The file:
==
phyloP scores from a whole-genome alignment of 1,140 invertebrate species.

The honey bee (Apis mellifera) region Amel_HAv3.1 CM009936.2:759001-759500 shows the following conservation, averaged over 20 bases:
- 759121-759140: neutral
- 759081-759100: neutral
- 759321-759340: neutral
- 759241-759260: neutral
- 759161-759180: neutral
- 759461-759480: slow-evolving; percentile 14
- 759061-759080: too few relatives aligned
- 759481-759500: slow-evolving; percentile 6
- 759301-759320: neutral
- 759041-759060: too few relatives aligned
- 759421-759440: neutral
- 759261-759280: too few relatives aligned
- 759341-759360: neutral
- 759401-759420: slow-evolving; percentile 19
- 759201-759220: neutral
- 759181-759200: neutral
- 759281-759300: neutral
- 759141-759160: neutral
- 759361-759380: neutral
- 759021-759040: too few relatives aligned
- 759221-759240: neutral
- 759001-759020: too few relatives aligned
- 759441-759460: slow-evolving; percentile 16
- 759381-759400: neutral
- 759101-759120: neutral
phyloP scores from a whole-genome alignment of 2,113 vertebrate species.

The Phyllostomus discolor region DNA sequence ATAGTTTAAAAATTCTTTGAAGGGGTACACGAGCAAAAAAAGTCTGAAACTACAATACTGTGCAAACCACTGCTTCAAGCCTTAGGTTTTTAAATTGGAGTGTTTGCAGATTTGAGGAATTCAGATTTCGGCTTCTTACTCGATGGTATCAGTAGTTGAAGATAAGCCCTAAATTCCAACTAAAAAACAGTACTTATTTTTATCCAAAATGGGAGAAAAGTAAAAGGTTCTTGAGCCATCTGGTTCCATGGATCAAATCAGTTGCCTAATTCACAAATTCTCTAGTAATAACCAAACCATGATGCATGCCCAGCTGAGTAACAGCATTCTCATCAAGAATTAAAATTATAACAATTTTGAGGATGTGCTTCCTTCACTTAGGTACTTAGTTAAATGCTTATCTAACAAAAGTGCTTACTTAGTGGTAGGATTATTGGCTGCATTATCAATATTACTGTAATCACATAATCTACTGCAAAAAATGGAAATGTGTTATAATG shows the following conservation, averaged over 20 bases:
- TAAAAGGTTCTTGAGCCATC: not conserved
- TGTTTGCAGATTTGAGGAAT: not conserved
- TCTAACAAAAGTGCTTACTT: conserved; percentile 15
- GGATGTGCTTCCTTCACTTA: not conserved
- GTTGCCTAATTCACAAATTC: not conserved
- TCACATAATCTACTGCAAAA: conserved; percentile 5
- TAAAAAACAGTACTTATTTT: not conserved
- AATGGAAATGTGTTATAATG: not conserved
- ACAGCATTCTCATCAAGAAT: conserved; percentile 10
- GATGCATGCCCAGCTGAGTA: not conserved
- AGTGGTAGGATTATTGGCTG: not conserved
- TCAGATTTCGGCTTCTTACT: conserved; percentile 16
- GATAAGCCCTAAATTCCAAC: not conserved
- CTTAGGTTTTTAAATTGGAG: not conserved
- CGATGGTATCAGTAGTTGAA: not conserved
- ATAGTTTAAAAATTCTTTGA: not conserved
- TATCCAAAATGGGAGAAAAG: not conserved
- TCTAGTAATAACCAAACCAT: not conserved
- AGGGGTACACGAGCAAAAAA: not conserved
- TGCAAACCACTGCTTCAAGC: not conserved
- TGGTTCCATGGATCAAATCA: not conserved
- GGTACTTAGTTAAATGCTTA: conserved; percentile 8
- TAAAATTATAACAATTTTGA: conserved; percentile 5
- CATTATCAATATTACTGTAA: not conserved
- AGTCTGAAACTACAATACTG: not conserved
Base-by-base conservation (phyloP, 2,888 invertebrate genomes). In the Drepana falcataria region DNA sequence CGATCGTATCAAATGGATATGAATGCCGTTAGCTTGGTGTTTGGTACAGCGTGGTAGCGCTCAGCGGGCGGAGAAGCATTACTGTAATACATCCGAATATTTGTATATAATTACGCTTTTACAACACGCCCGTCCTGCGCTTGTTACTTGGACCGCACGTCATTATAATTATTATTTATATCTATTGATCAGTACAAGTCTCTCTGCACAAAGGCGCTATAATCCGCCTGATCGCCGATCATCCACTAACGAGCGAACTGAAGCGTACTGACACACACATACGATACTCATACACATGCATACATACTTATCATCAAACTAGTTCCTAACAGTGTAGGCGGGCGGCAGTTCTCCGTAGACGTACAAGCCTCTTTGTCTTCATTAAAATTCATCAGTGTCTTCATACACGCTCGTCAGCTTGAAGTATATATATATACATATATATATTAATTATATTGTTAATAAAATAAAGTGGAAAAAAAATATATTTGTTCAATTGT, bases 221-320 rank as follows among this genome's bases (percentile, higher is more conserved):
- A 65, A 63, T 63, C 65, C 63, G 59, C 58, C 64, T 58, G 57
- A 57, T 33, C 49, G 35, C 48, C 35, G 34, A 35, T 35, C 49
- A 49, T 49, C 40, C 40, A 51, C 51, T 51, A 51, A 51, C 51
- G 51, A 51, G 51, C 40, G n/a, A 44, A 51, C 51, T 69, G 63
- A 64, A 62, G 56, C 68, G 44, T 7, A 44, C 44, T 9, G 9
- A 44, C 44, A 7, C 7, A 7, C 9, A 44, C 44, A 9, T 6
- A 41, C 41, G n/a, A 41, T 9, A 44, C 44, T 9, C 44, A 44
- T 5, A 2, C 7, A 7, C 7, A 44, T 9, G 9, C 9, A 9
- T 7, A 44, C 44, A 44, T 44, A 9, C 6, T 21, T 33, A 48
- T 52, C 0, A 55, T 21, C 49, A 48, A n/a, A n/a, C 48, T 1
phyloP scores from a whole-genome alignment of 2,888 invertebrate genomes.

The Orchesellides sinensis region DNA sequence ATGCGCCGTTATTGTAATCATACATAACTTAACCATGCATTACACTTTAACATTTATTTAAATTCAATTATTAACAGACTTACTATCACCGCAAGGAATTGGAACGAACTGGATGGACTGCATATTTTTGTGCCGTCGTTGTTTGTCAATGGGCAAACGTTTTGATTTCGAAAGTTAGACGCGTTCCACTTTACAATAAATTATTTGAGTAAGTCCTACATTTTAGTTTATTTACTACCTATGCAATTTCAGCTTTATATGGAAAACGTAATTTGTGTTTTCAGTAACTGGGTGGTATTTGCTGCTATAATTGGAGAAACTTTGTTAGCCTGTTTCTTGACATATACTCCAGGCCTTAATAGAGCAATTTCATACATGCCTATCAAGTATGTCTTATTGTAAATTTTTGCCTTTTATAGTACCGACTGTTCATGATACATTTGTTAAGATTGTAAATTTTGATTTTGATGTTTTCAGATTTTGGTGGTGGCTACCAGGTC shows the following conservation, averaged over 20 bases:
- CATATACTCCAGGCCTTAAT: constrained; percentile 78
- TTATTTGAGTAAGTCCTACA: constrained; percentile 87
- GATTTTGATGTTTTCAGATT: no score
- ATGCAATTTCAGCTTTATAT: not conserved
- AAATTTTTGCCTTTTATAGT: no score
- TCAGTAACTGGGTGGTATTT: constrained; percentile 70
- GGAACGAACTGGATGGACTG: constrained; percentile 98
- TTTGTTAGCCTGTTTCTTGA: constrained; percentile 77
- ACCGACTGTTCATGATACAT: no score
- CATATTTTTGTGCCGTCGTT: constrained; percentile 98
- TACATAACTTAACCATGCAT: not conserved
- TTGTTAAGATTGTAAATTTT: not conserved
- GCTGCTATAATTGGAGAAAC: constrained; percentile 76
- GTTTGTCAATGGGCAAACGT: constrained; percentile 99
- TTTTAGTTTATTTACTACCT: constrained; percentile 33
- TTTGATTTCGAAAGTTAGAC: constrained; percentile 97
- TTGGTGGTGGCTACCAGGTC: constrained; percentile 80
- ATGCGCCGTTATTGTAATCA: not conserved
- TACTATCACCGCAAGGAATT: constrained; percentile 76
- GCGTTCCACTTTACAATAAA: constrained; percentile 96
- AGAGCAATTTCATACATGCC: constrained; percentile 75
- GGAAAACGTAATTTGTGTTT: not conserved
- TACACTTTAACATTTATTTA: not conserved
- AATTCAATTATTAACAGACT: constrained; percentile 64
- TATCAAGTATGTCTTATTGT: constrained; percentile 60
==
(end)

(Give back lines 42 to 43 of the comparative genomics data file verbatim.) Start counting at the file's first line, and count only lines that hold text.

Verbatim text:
- GATAAGCCCTAAATTCCAAC: not conserved
- CTTAGGTTTTTAAATTGGAG: not conserved